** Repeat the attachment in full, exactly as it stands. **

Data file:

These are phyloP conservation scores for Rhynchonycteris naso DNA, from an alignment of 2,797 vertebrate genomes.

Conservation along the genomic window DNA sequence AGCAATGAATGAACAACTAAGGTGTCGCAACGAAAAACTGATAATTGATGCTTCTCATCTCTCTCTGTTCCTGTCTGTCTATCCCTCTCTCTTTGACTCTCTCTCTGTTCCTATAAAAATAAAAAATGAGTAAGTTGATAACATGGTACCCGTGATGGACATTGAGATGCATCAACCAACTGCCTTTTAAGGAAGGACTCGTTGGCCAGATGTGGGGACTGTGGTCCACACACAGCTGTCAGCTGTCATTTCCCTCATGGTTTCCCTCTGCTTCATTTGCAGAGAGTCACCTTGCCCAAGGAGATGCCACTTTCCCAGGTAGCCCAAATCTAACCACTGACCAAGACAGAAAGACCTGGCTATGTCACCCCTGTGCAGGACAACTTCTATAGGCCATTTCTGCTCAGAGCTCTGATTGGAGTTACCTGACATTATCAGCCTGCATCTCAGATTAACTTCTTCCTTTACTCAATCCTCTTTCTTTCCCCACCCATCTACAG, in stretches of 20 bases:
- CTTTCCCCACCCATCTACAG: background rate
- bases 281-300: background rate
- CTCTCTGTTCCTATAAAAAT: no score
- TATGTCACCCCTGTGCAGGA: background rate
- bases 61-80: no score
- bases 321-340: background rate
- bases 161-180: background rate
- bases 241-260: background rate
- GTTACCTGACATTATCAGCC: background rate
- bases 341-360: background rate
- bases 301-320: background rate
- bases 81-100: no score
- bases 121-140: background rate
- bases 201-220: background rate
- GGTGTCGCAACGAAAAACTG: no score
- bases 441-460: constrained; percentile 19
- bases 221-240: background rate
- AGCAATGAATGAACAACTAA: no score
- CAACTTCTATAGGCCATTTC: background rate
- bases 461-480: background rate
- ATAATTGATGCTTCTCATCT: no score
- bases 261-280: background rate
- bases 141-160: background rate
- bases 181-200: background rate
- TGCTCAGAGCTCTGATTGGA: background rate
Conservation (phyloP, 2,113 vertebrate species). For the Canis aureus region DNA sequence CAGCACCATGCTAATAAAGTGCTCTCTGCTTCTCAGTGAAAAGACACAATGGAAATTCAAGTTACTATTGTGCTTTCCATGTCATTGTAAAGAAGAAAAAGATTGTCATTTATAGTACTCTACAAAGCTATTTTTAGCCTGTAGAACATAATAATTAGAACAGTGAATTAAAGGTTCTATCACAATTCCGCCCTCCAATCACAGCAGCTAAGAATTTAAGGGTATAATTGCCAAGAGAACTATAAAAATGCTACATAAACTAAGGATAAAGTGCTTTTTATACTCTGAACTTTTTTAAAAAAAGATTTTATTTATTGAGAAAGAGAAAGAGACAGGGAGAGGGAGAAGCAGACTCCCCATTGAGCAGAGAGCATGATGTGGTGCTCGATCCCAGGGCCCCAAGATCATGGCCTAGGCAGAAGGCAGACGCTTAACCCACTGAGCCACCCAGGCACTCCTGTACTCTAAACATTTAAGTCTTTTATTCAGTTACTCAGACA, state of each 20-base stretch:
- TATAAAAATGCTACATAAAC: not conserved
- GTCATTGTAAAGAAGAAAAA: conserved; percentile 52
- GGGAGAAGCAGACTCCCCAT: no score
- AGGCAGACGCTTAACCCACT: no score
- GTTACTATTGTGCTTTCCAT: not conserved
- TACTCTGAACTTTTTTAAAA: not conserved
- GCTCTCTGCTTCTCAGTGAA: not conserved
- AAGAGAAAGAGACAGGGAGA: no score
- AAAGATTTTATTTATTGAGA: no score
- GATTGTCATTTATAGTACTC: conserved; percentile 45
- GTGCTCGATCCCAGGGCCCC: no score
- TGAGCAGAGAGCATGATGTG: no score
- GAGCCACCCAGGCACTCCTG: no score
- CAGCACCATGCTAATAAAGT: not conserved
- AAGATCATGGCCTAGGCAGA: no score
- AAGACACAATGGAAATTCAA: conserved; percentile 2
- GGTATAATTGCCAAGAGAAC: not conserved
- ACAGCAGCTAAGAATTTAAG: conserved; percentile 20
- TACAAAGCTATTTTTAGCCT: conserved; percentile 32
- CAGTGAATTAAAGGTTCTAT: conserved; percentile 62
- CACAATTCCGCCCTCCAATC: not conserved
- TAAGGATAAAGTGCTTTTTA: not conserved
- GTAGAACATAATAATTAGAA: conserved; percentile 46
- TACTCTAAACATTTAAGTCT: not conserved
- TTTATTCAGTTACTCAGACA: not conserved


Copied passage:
These are phyloP conservation scores for Rhynchonycteris naso DNA, from an alignment of 2,797 vertebrate genomes.

Conservation along the genomic window DNA sequence AGCAATGAATGAACAACTAAGGTGTCGCAACGAAAAACTGATAATTGATGCTTCTCATCTCTCTCTGTTCCTGTCTGTCTATCCCTCTCTCTTTGACTCTCTCTCTGTTCCTATAAAAATAAAAAATGAGTAAGTTGATAACATGGTACCCGTGATGGACATTGAGATGCATCAACCAACTGCCTTTTAAGGAAGGACTCGTTGGCCAGATGTGGGGACTGTGGTCCACACACAGCTGTCAGCTGTCATTTCCCTCATGGTTTCCCTCTGCTTCATTTGCAGAGAGTCACCTTGCCCAAGGAGATGCCACTTTCCCAGGTAGCCCAAATCTAACCACTGACCAAGACAGAAAGACCTGGCTATGTCACCCCTGTGCAGGACAACTTCTATAGGCCATTTCTGCTCAGAGCTCTGATTGGAGTTACCTGACATTATCAGCCTGCATCTCAGATTAACTTCTTCCTTTACTCAATCCTCTTTCTTTCCCCACCCATCTACAG, in stretches of 20 bases:
- CTTTCCCCACCCATCTACAG: background rate
- bases 281-300: background rate
- CTCTCTGTTCCTATAAAAAT: no score
- TATGTCACCCCTGTGCAGGA: background rate
- bases 61-80: no score
- bases 321-340: background rate
- bases 161-180: background rate
- bases 241-260: background rate
- GTTACCTGACATTATCAGCC: background rate
- bases 341-360: background rate
- bases 301-320: background rate
- bases 81-100: no score
- bases 121-140: background rate
- bases 201-220: background rate
- GGTGTCGCAACGAAAAACTG: no score
- bases 441-460: constrained; percentile 19
- bases 221-240: background rate
- AGCAATGAATGAACAACTAA: no score
- CAACTTCTATAGGCCATTTC: background rate
- bases 461-480: background rate
- ATAATTGATGCTTCTCATCT: no score
- bases 261-280: background rate
- bases 141-160: background rate
- bases 181-200: background rate
- TGCTCAGAGCTCTGATTGGA: background rate
Conservation (phyloP, 2,113 vertebrate species). For the Canis aureus region DNA sequence CAGCACCATGCTAATAAAGTGCTCTCTGCTTCTCAGTGAAAAGACACAATGGAAATTCAAGTTACTATTGTGCTTTCCATGTCATTGTAAAGAAGAAAAAGATTGTCATTTATAGTACTCTACAAAGCTATTTTTAGCCTGTAGAACATAATAATTAGAACAGTGAATTAAAGGTTCTATCACAATTCCGCCCTCCAATCACAGCAGCTAAGAATTTAAGGGTATAATTGCCAAGAGAACTATAAAAATGCTACATAAACTAAGGATAAAGTGCTTTTTATACTCTGAACTTTTTTAAAAAAAGATTTTATTTATTGAGAAAGAGAAAGAGACAGGGAGAGGGAGAAGCAGACTCCCCATTGAGCAGAGAGCATGATGTGGTGCTCGATCCCAGGGCCCCAAGATCATGGCCTAGGCAGAAGGCAGACGCTTAACCCACTGAGCCACCCAGGCACTCCTGTACTCTAAACATTTAAGTCTTTTATTCAGTTACTCAGACA, state of each 20-base stretch:
- TATAAAAATGCTACATAAAC: not conserved
- GTCATTGTAAAGAAGAAAAA: conserved; percentile 52
- GGGAGAAGCAGACTCCCCAT: no score
- AGGCAGACGCTTAACCCACT: no score
- GTTACTATTGTGCTTTCCAT: not conserved
- TACTCTGAACTTTTTTAAAA: not conserved
- GCTCTCTGCTTCTCAGTGAA: not conserved
- AAGAGAAAGAGACAGGGAGA: no score
- AAAGATTTTATTTATTGAGA: no score
- GATTGTCATTTATAGTACTC: conserved; percentile 45
- GTGCTCGATCCCAGGGCCCC: no score
- TGAGCAGAGAGCATGATGTG: no score
- GAGCCACCCAGGCACTCCTG: no score
- CAGCACCATGCTAATAAAGT: not conserved
- AAGATCATGGCCTAGGCAGA: no score
- AAGACACAATGGAAATTCAA: conserved; percentile 2
- GGTATAATTGCCAAGAGAAC: not conserved
- ACAGCAGCTAAGAATTTAAG: conserved; percentile 20
- TACAAAGCTATTTTTAGCCT: conserved; percentile 32
- CAGTGAATTAAAGGTTCTAT: conserved; percentile 62
- CACAATTCCGCCCTCCAATC: not conserved
- TAAGGATAAAGTGCTTTTTA: not conserved
- GTAGAACATAATAATTAGAA: conserved; percentile 46
- TACTCTAAACATTTAAGTCT: not conserved
- TTTATTCAGTTACTCAGACA: not conserved